Along The Way
By Emily Klllette _
Dentistry, unlike medical practice,
was not considered a necessity as
America was being settled. Duplin's
professional dentistry history datis
only back to the turn of the centuw.l
Dr. A.3. Bland wrote about den
tistry in Duplin County in the Feb
ruary 24,1955 issue of THE DUPLIN
TTkiCC TL? in tk.
* 11TIL.J, I lie CM VIVie opj/vuivu in u?v
hospital edition published by the
newspaper at the time Kenansville's
Duplin General Hospital opened.
Dr. Bland Write* of Dentistry
In Daplln County
Dentistry in Duplin County, prior
to the end of the 19th century,
consisted mainly of extracting aching
teeth bv the family physician, or
some man in the community who
owned one or more extracting for
cepts and sometimes a turn key, and
would pull a tooth when necessary to
If other types of dental services
were desired, it was necessary to go
to Wilmington, Goldsboro, Fayette
ville or Kinston where practicing
dentists could be found.
About the turn of the present
century, there were dentists in
Duplin County who did not confine
? their practice to one place. They took
their equipment to certain localities
I by horse and buggy or practiced
in the home ot some friends for
i several days at a time.
I A general practice, such as, was
* carried on in their regular office.
? Also, some of the dentists who lived
in Sampson County practiced the
I same type of dentistry by traveling
? into Duplin County. Dr. D.H. Ray
' and Dr. J.C.D. Herring were two
J dentists of Sampson County who did
- this type of practice.
Dr. Herring later opened an office
\ in Warsaw and practiced there the
? rest of his life.
There were the three Boyette
' brothers who were born and reared
; near Warsaw and in their early
careers practiced in Duplin County.
! Dr. Jim Boyette later located in
; Goldsboro, Dr. Charlie settled in
Clinton, and Dr. Frank stayed in
Warsaw and practiced there the
same time as Dr. Herring.
Dr. H.E. Newbury practiced
dentistry in Warsaw for a short while
around 1910, as did Dr. Charlie
Bass. A little later Dr. W.E. Hines
practiced in Warsaw for a number of
years until he and Dr. Newbury
retired from dentistry to engage in
other business activities, and Dr.
Dr. S.E. Butler went to Warsaw
and opened an office there about
1916. He practiced there until the
middle 1920s when he moved to
Scotland Neck, where he later died.
Dr. A.B. Bland began his practice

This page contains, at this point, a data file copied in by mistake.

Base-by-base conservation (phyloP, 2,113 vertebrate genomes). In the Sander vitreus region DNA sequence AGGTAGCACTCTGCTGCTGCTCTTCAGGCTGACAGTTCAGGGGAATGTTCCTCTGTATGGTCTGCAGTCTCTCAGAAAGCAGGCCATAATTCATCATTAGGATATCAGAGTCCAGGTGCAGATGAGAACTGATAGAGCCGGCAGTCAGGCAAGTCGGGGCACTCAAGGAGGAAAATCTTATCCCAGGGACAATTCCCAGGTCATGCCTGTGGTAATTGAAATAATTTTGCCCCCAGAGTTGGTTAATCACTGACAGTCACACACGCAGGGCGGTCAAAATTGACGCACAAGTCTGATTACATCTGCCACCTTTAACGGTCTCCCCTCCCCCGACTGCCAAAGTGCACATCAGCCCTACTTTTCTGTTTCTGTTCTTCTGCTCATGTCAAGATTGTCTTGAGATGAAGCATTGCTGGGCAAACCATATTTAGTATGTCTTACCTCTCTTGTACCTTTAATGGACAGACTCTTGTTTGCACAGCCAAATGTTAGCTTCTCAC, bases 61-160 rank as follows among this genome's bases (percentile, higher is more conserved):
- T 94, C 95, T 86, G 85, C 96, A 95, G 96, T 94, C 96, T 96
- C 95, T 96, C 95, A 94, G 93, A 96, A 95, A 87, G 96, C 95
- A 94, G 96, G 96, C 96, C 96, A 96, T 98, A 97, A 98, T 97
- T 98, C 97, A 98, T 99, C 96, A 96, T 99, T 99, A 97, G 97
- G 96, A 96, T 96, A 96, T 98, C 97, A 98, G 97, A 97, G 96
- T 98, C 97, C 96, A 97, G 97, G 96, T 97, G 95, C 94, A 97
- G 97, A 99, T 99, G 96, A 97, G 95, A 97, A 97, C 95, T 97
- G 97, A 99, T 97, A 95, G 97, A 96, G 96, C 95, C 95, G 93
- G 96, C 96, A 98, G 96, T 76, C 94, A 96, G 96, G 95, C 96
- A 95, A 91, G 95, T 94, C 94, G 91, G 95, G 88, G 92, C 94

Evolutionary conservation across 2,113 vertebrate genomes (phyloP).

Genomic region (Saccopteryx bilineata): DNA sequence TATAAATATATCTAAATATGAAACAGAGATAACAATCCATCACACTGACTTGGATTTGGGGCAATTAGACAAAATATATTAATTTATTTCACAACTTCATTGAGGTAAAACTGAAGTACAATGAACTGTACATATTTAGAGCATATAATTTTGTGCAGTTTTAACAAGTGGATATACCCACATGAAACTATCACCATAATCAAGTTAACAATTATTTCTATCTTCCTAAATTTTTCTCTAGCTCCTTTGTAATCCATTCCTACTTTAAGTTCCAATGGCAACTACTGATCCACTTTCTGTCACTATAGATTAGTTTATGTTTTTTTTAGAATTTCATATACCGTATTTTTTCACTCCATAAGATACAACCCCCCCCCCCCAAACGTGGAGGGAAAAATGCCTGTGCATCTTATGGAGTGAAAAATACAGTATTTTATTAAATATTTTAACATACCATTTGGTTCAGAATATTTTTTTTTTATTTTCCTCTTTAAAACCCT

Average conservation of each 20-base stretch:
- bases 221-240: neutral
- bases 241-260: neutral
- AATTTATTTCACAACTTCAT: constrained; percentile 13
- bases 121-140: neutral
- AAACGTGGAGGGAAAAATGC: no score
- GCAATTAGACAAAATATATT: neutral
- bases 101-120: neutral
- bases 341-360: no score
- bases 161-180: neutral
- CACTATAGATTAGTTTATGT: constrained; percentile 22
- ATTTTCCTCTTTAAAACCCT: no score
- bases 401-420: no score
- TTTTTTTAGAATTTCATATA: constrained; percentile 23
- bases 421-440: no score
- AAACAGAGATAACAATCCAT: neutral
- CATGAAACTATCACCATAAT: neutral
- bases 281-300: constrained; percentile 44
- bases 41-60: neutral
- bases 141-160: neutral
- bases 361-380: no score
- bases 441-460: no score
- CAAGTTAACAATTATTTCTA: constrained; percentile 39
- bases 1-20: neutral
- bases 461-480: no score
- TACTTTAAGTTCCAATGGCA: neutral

in Warsaw in the fall of 1919. He
remained there until the fall of 1927
then moved to Durham to practice
Dr. Alvin Mallard began his
practice in Warsaw during the
summer of 1921, and about 1926 he
went to Goldsboro where he still
actively engages in dentistry.
Dr. Harvey Kornegay began his
practice in Warsaw during trie fall of
1927 and later went into the Army as
a dental officer.
Dr. Alexander went to Warsaw
about 1930 and opened a dental
office, but left in a few years to
practice in some other place. Dr.
Smith located in Warsaw and prac
ticed there for a few years. He was
followed by Dr. J.M. Kornegay. Dr.
Mett Ausley went to Warsaw in 1954
to begin a practice of dentistry. He
and Dr. Kornegay are still looking
after the dental needs of Warsaw.
Dr. Ira Hawes began the practice
of dentistty in Rose Hill during the
early part of this century and con
tinued until his death in the late
Dr. Carl S. Sloan began his
practice in Wallace early in the 1900s
and continued until his death about
Dr. H.C. Carr began his practice
in Wallace about 1915. He left
Wallace in a year or two, going to
Durham, where he is still actively
engaged in dentistry.
Dr. O.A. Teachey opened his
office in Wallace about 1916, after
practicing several years in Rose Hill.
He still carries on his practice in
Dr. V.H. Rouse began hi* practice
in Wallace during 1919, where he
remained until his death about 1930.
Dr. Dennis opened an office in
Wallace about 1932, leaving in 1934
to practice in Kaieign. tie sail carries
on his practice.
Dr. A.B. Bland came to Wallace in'
1933 and is still actively in practice.
Dr. C.V. Zibelin began his practice
in Wallace during September of 1934
and is still actively engaged in the
practice of dentistry, as is Dr. D.L.
Wells Jr., who opened his office in
Wallace about 1945 or 1946.
There was a time in the early g.
1940s when Dr. H.A. Edwards of ?
Pink Hill had certain days devoted to
the practice of dentistry in Kenans
ville, but later he discontinued this to
practice full-time in Pink Hill.
Susan IX Matthews of Faison is
one of seven students at East
Carolina University to receive
scholarships from endowments
established by professor emeritus
Richard C. Todd.
Each recipient received S500 to be
applied toward tuition and fees for
the 1984-85 school year. Todd, a
history teacher at ECU for 27 years
before his retirement in 1977, pre
sented the scholarships during cere
monies at the university recently.
Miss Matthews is a graduate
student in the department of history
and was a 1983-84 recipient of a
scholarship endowed by Todd.
A graduate of North Duplin High
School in Calypso, she received a
bachelor's degree in history from
ECU in 1984.
Jennifer M. Wells of Duplin
County was named to the dean's list
at Atlantic Christian College in
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